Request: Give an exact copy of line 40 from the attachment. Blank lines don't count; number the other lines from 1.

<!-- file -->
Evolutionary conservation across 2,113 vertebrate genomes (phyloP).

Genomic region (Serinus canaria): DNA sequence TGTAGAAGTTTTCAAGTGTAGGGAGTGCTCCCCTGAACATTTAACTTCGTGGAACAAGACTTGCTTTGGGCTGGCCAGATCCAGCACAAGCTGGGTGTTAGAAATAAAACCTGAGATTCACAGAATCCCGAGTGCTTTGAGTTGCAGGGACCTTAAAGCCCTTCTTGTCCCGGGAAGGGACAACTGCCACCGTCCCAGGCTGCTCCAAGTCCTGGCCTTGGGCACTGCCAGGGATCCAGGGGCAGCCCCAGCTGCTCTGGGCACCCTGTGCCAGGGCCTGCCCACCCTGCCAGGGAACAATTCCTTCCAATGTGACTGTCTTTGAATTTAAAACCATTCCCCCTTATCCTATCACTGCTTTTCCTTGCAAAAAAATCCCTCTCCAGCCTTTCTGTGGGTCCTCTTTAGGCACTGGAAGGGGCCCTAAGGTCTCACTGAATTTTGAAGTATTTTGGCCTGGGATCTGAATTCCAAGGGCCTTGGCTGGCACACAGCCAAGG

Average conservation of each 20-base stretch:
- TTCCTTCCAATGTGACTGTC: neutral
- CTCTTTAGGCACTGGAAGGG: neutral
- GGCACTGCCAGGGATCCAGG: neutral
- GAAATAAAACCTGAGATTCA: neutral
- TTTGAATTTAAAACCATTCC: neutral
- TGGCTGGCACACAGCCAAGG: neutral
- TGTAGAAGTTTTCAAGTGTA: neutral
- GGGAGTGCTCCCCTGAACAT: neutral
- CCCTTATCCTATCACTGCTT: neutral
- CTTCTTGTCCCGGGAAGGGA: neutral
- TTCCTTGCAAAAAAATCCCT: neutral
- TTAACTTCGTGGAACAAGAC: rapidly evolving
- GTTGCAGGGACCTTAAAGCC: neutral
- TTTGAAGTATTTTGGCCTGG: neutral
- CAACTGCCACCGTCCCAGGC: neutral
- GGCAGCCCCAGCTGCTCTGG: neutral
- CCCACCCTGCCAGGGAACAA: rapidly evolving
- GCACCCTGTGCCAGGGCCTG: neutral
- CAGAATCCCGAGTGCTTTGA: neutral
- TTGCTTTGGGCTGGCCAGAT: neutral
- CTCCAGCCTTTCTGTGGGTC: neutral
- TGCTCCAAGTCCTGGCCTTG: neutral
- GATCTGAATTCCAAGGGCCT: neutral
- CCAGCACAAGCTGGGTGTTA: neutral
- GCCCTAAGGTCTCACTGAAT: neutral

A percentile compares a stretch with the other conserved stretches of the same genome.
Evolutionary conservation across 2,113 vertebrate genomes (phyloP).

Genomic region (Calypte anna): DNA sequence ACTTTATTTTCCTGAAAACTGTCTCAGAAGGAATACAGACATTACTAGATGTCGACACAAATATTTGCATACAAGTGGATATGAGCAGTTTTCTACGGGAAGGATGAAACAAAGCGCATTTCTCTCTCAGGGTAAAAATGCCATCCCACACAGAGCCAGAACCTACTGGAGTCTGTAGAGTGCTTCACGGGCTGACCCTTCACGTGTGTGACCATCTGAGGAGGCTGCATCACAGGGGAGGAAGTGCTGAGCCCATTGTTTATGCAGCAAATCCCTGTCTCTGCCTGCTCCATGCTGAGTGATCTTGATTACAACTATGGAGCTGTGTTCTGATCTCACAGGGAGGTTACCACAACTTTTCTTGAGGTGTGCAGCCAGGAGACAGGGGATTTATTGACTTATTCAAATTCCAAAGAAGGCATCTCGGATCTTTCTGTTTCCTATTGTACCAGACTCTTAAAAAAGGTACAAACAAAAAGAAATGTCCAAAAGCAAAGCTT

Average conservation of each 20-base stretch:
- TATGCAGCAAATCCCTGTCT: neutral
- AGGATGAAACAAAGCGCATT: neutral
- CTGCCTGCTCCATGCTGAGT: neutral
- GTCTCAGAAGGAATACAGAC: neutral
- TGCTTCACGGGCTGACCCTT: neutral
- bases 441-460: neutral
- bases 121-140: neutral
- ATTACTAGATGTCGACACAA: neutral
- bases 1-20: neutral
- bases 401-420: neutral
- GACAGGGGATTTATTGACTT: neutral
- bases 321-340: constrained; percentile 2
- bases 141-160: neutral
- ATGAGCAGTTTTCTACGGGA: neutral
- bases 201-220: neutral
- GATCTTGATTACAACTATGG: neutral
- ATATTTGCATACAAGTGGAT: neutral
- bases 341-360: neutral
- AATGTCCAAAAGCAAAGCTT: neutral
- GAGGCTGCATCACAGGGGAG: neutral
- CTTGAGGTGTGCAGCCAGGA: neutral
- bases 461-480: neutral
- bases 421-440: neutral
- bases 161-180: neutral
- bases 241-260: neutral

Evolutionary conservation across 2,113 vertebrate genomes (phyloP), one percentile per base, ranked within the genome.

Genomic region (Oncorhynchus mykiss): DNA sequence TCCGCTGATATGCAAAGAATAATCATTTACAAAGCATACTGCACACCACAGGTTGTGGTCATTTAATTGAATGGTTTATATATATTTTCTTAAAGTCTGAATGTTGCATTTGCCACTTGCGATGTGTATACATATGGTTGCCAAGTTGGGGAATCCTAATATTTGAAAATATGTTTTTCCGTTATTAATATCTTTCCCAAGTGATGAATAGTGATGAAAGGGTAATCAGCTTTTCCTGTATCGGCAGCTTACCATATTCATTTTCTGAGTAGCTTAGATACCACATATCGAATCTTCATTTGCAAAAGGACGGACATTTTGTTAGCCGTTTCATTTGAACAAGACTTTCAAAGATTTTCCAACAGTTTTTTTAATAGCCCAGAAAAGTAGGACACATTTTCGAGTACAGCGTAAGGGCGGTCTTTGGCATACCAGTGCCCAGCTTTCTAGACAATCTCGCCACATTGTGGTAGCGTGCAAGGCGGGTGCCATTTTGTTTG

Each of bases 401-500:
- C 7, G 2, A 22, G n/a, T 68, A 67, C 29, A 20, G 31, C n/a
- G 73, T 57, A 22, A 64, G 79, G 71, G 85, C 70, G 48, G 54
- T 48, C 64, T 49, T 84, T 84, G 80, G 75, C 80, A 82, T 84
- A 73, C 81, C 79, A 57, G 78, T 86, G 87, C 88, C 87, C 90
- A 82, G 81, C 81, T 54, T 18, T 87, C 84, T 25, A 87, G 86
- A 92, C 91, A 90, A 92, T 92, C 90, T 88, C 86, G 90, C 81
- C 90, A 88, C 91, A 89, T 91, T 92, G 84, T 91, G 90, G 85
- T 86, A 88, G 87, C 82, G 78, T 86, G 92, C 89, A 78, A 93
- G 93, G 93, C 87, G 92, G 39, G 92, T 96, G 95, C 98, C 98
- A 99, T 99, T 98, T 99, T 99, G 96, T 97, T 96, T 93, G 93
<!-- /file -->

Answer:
- ATTACTAGATGTCGACACAA: neutral